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Merin is a teacher, a book blogger, a baseball addict (Go Cardinals!), lover of music, movies and TV crime dramas, and YA/MG connoisseur. Follow me on my blog at http://ahandfulofconfetti.wordpress.com!

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Her Highness, the Traitor
Susan Higginbotham
Progress: 23/323 pages
Jane Eyre
Ruben Toledo, Charlotte Brontë
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The School for Good and Evil
Soman Chainani
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Rainbow Rowell
Progress: 46/433 pages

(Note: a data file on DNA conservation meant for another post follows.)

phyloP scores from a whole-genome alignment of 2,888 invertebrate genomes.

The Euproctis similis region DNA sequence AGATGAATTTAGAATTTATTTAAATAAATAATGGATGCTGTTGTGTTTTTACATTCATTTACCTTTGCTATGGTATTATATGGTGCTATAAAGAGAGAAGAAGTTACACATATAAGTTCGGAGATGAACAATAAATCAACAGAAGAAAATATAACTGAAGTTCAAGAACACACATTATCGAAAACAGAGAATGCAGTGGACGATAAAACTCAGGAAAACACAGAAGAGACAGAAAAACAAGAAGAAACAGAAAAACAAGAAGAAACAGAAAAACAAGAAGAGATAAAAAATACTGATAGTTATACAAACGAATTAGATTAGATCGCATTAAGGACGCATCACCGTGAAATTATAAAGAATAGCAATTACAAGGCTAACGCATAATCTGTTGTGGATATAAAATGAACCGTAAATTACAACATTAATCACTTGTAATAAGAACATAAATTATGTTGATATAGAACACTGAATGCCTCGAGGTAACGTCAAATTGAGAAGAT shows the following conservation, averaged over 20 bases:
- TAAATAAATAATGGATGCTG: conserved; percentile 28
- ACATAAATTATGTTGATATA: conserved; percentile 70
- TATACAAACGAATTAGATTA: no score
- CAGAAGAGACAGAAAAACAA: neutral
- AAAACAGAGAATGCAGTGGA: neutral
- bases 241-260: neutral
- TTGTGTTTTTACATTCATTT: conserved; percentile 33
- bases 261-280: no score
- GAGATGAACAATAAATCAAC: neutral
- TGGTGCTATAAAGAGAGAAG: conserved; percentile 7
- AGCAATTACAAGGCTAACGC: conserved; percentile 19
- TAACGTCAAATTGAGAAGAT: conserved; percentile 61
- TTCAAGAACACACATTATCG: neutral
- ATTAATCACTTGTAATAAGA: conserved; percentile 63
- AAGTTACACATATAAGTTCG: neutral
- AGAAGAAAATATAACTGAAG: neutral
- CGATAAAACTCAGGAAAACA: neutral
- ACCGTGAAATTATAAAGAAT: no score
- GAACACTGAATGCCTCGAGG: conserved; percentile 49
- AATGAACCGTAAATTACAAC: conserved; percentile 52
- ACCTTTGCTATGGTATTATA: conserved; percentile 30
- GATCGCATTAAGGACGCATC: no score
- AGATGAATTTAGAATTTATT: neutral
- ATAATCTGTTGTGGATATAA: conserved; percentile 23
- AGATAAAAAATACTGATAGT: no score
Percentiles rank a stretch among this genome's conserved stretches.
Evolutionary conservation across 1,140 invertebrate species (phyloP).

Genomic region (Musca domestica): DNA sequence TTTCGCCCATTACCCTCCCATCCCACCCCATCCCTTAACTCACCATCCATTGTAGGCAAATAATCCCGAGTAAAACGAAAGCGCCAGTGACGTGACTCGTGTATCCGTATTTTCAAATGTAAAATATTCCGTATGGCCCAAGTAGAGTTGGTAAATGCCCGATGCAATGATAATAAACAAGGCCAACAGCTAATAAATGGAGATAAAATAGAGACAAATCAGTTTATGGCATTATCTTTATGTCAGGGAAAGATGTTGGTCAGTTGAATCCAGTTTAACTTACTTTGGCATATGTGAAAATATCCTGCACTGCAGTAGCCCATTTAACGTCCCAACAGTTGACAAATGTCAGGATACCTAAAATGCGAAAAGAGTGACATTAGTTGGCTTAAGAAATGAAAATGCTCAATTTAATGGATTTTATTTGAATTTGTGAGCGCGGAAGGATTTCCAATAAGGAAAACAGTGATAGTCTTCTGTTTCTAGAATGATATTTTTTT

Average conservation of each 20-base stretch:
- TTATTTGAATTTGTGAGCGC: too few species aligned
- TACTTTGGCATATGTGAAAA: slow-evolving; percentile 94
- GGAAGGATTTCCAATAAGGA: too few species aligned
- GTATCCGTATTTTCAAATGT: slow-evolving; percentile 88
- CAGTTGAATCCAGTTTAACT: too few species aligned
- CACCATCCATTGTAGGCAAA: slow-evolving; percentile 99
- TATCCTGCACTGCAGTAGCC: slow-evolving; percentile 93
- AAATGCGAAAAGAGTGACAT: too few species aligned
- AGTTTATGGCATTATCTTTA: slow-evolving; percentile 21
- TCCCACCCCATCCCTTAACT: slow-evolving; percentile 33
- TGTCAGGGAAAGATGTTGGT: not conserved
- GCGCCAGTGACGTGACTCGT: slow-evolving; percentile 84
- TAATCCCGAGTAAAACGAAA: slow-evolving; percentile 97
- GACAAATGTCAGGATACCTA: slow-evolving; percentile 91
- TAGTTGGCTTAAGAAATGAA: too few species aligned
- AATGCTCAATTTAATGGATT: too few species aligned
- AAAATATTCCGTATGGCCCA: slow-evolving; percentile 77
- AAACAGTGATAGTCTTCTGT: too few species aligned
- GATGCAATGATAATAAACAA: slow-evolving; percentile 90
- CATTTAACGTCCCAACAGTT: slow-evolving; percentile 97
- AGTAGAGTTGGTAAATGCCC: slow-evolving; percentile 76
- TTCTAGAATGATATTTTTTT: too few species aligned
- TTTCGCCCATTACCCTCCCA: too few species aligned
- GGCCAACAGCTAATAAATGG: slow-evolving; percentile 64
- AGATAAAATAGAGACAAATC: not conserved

Pretty Crooked - Elisa Ludwig Thank you to HarperCollins and Katherine Tegen Books (via NetGalley) for the e-galley of Pretty Crooked.Willa Fox is a new student at an elite prep school in Arizona, which she and her mother just moved to. Willa is immediately taken in by the Glitterati - the rich, popular, pretty girls of the school - and thinks she's finally made it. She starts spending all of her time with the Glitterati, attending scandalous weekend parties and spending every afternoon at the mall, shopping at expensive stores. But then Willa starts to see the distinct line drawn between the students at the school: those who have wealth, and those that don't. So Willa decides to pull a Robin Hood-type thing, and rob the rich to provide the poorer students with something to "even the status quo". And that's when this book really went down hill for me.First off, I was leery about reading this book because I'd seen two separate not-so-great reviews. The issues they brought up were significant enough to make me think twice, but I decided to go ahead and read it anyway. And, ooh, boy, this book. Aside from Willa's really stupid way of trying to even the status quo, I had a VERY serious issue with the topic of bullying that's brought up, and the way it's never actually addressed. Bullying via Facebook or other online blogs or message boards is a very real threat to teens these days, and it's precisely what's going on in this book. There are exactly two times that someone says anything against said bullying, and both times it's brushed aside or causes such a huge rift in the Glitterati friendships that the topic is let go and continued to be ignored. THIS IS NOT OKAY. Willa stealing money and clothing, etc., from the rich to purchase new clothes for the "Busteds" (i.e. the girls who are "bussed in" from the city) does not even begin to address the true issue here. She's not fixing anything; she's choosing to ignore the real problem and trying to put a bandaid on it for an only temporary fix. I feel like the better way to go about this book would be to address what Cherise was trying to do, and the results it had on her social status (if you will) because THAT is the true problem here, not the fact that the less fortunate girls didn't have pretty expensive clothes to wear. Also, I didn't like that Willa automatically assumed Tre's record involved theft of some sort. And I didn't like that she just took Kellie's word for it, either. There was a lot of stereotyping going on here, none of which is addressed in any kind of real, useful way.However, there was enough question marks going on, particularly involving Willa's mom, that compelled me to keep reading. And then of course none of them are answered, because this is apparently the first in a series. Do not like.I will say, however, that the ending was completely and utterly cute, which is why I went ahead and gave this that second star. Still, not a favorite. I think the story could have been really great, if it just would have addressed the true problems inherent in this type of plot.Pretty Crooked will be released on March 13, 2012.